Thursday, May 20, 2010

INTERNATIONAL CRISIS GROUP - NEW REPORT Timor-Leste: Oecusse and the Indonesian Border

Dili/Brussels, 20 May 2010: The security threat at Indonesia and Timor-Leste’s shared border has decreased sharply since the latter’s 2002 independence, but failure to finalise agreement on the border and normalise cross-border traffic could allow limited but long-standing local disputes to escalate.

Timor-Leste: Oecusse and the Indonesian Border,* the latest policy briefing from the International Crisis Group, examines the relationship between the two countries, which have done much to normalise relations and to leave their violent past behind. Yet, Crisis Group also notes that growing goodwill between the capitals is not yet matched by full cooperation on the border. The costs are greatest in Oecusse, Timor-Leste’s isolated enclave of 67,000 inhabitants inside Indonesian West Timor. The two countries have so far failed to agree on two segments of its border, and there is a risk that this unfinished business could threaten fresh conflict.

“The governments must work with renewed urgency to resolve the remaining disputed segments”, says Cillian Nolan, Crisis Group Analyst. “At the same time, they need to make greater efforts to promote local arrangements for cross-border activities. Otherwise, local disputes will fester and could escalate. The lack of a cheap and legal way for trade and cultural exchange promotes crime and corruption”.

Beyond security threats, there are border management challenges over the movement of people and goods. Though the enclave has been politically distinct for several hundred years, links remain strong between families divided by the border. Isolated from the rest of Timor-Leste, residents depend on cheap goods from Indonesia. Informal arrangements have served to facilitate these relations in the absence of a sustainable system that would promote rather than criminalise local traffic. But these are often put on hold when border tensions rise, increasing difficulties in Oecusse.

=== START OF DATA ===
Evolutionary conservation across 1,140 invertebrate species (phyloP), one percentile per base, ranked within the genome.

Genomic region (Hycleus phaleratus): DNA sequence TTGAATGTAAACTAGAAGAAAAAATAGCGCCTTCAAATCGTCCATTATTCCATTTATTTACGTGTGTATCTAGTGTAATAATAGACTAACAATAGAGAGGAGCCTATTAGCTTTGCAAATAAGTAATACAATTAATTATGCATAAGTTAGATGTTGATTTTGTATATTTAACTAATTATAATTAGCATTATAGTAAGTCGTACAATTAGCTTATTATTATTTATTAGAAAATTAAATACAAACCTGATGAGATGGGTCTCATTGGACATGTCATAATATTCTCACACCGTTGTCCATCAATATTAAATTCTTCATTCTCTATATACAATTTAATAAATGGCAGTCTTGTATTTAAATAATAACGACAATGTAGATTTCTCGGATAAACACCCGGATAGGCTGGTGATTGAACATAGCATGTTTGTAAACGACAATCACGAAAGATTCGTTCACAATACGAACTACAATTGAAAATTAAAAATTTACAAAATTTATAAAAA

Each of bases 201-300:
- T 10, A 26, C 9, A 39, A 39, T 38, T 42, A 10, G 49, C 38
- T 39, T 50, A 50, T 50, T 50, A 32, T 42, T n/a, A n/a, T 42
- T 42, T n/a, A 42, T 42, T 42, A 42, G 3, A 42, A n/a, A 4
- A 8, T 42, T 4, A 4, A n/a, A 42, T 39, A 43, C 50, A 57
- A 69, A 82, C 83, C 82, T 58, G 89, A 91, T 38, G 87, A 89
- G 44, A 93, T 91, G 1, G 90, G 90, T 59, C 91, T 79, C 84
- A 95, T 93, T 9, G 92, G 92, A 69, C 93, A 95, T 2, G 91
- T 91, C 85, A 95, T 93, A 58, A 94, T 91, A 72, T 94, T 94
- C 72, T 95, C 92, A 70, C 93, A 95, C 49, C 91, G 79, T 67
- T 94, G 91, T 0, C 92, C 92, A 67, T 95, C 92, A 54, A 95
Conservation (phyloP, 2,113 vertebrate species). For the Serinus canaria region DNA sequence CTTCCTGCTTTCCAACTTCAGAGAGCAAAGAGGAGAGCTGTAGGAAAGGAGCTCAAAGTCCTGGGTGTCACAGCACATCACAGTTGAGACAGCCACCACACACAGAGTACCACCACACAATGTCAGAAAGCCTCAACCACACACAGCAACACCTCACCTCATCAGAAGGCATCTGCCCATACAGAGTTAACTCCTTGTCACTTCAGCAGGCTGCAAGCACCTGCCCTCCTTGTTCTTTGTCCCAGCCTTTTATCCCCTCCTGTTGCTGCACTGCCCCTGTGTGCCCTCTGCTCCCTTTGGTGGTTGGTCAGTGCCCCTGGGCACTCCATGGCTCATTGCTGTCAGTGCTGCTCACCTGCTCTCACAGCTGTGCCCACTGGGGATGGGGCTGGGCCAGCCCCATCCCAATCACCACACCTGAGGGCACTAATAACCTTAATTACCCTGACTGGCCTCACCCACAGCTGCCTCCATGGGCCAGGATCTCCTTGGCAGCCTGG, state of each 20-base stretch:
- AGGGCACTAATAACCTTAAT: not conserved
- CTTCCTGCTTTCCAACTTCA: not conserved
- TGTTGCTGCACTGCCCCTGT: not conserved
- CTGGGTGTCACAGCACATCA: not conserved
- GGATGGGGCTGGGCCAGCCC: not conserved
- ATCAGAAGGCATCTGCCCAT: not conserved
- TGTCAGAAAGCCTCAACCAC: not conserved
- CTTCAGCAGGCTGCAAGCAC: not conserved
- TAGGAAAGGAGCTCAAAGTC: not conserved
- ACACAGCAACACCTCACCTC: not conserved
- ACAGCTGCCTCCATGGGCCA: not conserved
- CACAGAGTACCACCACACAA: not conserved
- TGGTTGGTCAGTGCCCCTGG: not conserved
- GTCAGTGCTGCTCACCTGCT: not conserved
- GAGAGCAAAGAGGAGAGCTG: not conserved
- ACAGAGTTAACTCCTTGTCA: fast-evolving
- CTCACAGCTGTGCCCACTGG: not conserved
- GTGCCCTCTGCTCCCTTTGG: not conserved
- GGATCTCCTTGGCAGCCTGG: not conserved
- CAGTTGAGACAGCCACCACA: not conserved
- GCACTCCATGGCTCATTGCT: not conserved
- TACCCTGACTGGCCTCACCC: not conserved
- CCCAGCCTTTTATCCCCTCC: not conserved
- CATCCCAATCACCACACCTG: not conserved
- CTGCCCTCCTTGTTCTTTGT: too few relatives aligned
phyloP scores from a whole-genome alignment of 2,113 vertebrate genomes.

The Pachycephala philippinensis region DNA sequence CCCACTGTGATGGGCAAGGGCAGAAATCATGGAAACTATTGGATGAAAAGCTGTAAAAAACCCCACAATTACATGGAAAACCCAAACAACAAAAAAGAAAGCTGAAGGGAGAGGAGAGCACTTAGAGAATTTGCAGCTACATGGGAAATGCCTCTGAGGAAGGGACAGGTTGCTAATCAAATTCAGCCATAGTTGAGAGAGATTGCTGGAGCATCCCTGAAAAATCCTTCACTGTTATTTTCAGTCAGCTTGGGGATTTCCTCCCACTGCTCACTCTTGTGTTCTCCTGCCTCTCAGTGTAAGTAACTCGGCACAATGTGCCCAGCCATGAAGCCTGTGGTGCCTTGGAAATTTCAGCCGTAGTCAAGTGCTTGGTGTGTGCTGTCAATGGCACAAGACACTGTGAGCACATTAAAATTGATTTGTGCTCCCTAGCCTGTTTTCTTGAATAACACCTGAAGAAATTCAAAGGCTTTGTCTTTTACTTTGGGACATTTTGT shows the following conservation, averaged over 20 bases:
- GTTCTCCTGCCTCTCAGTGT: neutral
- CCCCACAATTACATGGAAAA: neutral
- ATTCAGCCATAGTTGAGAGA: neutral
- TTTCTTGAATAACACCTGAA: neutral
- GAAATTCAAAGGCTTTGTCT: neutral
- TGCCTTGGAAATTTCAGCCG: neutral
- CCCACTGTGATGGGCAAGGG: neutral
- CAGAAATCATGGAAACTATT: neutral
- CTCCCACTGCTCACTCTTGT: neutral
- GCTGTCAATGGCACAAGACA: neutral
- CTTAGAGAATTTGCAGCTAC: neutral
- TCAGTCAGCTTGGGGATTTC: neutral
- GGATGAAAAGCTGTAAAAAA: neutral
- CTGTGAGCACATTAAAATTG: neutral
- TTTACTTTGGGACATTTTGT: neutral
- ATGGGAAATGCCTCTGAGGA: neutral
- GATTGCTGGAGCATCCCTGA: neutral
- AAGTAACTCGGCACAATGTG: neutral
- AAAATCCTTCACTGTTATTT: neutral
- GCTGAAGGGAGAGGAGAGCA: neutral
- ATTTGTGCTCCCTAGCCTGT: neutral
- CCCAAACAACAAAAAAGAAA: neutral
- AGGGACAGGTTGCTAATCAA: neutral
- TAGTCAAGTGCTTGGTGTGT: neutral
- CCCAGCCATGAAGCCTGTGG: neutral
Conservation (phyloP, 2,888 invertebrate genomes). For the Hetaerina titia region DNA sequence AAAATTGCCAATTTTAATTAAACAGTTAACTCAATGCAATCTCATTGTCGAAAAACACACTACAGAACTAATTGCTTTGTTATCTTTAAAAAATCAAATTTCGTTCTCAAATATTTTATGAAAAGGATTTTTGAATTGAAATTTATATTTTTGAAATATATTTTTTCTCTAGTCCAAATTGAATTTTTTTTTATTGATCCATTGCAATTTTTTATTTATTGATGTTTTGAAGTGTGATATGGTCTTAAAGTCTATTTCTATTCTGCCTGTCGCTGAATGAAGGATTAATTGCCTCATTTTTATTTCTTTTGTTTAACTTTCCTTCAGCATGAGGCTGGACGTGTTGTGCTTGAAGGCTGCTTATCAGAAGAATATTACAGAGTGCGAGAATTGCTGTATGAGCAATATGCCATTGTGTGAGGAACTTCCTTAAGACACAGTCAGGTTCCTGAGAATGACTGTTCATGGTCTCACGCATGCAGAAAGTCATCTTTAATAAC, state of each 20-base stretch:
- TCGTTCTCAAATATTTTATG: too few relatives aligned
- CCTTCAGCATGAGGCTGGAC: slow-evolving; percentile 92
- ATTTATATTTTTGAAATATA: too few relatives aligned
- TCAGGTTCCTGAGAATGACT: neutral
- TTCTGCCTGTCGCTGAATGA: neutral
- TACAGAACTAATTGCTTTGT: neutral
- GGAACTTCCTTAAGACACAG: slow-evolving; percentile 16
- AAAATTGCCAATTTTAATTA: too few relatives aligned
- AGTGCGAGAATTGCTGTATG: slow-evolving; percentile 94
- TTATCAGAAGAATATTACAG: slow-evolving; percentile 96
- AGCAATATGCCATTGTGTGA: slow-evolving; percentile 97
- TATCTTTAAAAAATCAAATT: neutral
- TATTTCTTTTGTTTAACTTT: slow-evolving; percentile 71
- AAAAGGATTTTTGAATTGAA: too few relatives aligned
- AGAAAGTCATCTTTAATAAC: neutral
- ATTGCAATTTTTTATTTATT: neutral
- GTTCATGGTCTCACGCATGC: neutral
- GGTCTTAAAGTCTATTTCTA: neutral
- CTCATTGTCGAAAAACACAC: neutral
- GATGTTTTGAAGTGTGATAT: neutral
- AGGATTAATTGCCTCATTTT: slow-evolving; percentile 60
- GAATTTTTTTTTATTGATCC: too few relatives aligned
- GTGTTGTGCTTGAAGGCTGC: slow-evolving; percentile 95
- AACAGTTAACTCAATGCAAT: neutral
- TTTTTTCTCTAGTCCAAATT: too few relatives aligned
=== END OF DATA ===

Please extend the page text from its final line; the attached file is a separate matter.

As Indonesia and Timor-Leste work on being good neighbours, they should focus on concrete actions that improve life for the people and lessen the risk of conflict on both sides. Final border demarcation would be a key step, so would formalising arrangements for increased communication and problem-solving between local officials and security forces.

The sides should move quickly to implement an agreed border-pass system and border markets to promote commercial and social exchange, which would immediately benefit both. Steps for civilian coordination of border matters should continue, with priority on local arrangements to manage resource conflicts. Maintaining good ties should not be left to casual encounters at border posts by frequently rotated security forces. Peaceful border management requires cultivating better contacts between civilian officials and elected governments.

“Boosting normal ties for Oecusse depends more on bureaucrats and politicians than soldiers and police”, says Jim Della-Giacoma, Crisis Group’s South East Asia Project Director. “A less militarised soft border may be unlikely in the near term, but it should remain on the agenda as a long-term goal that both sides should actively work toward”.

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